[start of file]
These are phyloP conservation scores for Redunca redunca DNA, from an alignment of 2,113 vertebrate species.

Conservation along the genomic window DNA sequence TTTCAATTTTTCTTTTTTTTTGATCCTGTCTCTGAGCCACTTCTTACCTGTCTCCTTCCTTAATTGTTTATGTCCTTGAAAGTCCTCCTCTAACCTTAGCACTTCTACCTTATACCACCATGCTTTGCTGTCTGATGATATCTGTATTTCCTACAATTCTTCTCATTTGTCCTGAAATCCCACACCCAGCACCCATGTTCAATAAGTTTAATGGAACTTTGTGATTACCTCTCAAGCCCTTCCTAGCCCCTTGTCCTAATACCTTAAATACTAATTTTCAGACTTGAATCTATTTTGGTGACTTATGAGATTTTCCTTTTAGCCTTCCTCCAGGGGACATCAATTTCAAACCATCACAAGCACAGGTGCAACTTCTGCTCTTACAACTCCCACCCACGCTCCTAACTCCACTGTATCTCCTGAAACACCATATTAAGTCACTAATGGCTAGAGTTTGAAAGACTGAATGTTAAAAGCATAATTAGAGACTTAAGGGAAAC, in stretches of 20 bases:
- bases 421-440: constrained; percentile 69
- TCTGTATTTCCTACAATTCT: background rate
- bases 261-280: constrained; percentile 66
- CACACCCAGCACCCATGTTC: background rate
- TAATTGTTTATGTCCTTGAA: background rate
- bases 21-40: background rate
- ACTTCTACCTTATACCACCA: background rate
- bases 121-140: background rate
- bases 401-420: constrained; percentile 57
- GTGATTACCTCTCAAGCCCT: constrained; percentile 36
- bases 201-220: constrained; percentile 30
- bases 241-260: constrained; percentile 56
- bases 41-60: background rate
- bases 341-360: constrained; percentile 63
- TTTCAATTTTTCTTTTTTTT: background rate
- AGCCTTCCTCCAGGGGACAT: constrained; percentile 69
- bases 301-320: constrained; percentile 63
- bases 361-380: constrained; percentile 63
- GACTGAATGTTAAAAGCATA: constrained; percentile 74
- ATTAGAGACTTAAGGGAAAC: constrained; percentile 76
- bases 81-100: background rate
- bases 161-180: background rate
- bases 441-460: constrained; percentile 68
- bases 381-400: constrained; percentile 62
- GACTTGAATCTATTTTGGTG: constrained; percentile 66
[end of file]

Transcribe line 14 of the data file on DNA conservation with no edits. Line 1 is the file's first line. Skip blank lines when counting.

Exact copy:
- bases 241-260: constrained; percentile 56